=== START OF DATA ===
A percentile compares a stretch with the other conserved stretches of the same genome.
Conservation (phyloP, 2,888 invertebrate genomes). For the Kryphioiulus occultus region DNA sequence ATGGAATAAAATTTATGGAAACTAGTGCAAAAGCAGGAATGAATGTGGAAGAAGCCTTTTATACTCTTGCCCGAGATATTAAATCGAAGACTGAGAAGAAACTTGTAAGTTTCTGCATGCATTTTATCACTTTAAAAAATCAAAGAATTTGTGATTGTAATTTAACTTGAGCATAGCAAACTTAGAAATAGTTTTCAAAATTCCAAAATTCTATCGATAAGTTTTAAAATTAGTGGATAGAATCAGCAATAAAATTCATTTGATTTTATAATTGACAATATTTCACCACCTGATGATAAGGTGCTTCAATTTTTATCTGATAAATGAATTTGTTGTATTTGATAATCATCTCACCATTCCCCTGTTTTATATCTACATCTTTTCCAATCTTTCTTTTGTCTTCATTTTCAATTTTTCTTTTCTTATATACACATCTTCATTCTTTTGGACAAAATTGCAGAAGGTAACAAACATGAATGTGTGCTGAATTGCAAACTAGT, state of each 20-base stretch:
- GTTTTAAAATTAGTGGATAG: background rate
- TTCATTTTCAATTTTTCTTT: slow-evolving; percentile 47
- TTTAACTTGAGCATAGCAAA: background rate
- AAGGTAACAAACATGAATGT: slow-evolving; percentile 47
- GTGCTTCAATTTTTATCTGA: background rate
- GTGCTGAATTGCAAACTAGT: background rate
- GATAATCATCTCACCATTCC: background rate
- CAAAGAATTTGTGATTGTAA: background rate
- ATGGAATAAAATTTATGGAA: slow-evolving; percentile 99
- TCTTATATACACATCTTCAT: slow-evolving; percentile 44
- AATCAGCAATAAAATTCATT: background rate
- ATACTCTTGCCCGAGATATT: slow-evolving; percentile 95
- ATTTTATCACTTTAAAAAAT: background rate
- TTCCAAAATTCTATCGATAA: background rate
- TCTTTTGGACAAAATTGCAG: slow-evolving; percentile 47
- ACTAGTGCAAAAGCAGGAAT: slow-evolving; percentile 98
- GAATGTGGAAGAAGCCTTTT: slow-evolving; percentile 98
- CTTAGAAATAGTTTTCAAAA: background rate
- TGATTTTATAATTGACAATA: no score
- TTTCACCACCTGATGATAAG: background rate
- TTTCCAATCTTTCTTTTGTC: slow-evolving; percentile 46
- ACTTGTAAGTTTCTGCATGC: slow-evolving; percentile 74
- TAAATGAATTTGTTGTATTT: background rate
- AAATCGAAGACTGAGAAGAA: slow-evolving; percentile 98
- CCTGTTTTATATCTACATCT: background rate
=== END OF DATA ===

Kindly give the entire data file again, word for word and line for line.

A percentile compares a stretch with the other conserved stretches of the same genome.
Conservation (phyloP, 2,888 invertebrate genomes). For the Kryphioiulus occultus region DNA sequence ATGGAATAAAATTTATGGAAACTAGTGCAAAAGCAGGAATGAATGTGGAAGAAGCCTTTTATACTCTTGCCCGAGATATTAAATCGAAGACTGAGAAGAAACTTGTAAGTTTCTGCATGCATTTTATCACTTTAAAAAATCAAAGAATTTGTGATTGTAATTTAACTTGAGCATAGCAAACTTAGAAATAGTTTTCAAAATTCCAAAATTCTATCGATAAGTTTTAAAATTAGTGGATAGAATCAGCAATAAAATTCATTTGATTTTATAATTGACAATATTTCACCACCTGATGATAAGGTGCTTCAATTTTTATCTGATAAATGAATTTGTTGTATTTGATAATCATCTCACCATTCCCCTGTTTTATATCTACATCTTTTCCAATCTTTCTTTTGTCTTCATTTTCAATTTTTCTTTTCTTATATACACATCTTCATTCTTTTGGACAAAATTGCAGAAGGTAACAAACATGAATGTGTGCTGAATTGCAAACTAGT, state of each 20-base stretch:
- GTTTTAAAATTAGTGGATAG: background rate
- TTCATTTTCAATTTTTCTTT: slow-evolving; percentile 47
- TTTAACTTGAGCATAGCAAA: background rate
- AAGGTAACAAACATGAATGT: slow-evolving; percentile 47
- GTGCTTCAATTTTTATCTGA: background rate
- GTGCTGAATTGCAAACTAGT: background rate
- GATAATCATCTCACCATTCC: background rate
- CAAAGAATTTGTGATTGTAA: background rate
- ATGGAATAAAATTTATGGAA: slow-evolving; percentile 99
- TCTTATATACACATCTTCAT: slow-evolving; percentile 44
- AATCAGCAATAAAATTCATT: background rate
- ATACTCTTGCCCGAGATATT: slow-evolving; percentile 95
- ATTTTATCACTTTAAAAAAT: background rate
- TTCCAAAATTCTATCGATAA: background rate
- TCTTTTGGACAAAATTGCAG: slow-evolving; percentile 47
- ACTAGTGCAAAAGCAGGAAT: slow-evolving; percentile 98
- GAATGTGGAAGAAGCCTTTT: slow-evolving; percentile 98
- CTTAGAAATAGTTTTCAAAA: background rate
- TGATTTTATAATTGACAATA: no score
- TTTCACCACCTGATGATAAG: background rate
- TTTCCAATCTTTCTTTTGTC: slow-evolving; percentile 46
- ACTTGTAAGTTTCTGCATGC: slow-evolving; percentile 74
- TAAATGAATTTGTTGTATTT: background rate
- AAATCGAAGACTGAGAAGAA: slow-evolving; percentile 98
- CCTGTTTTATATCTACATCT: background rate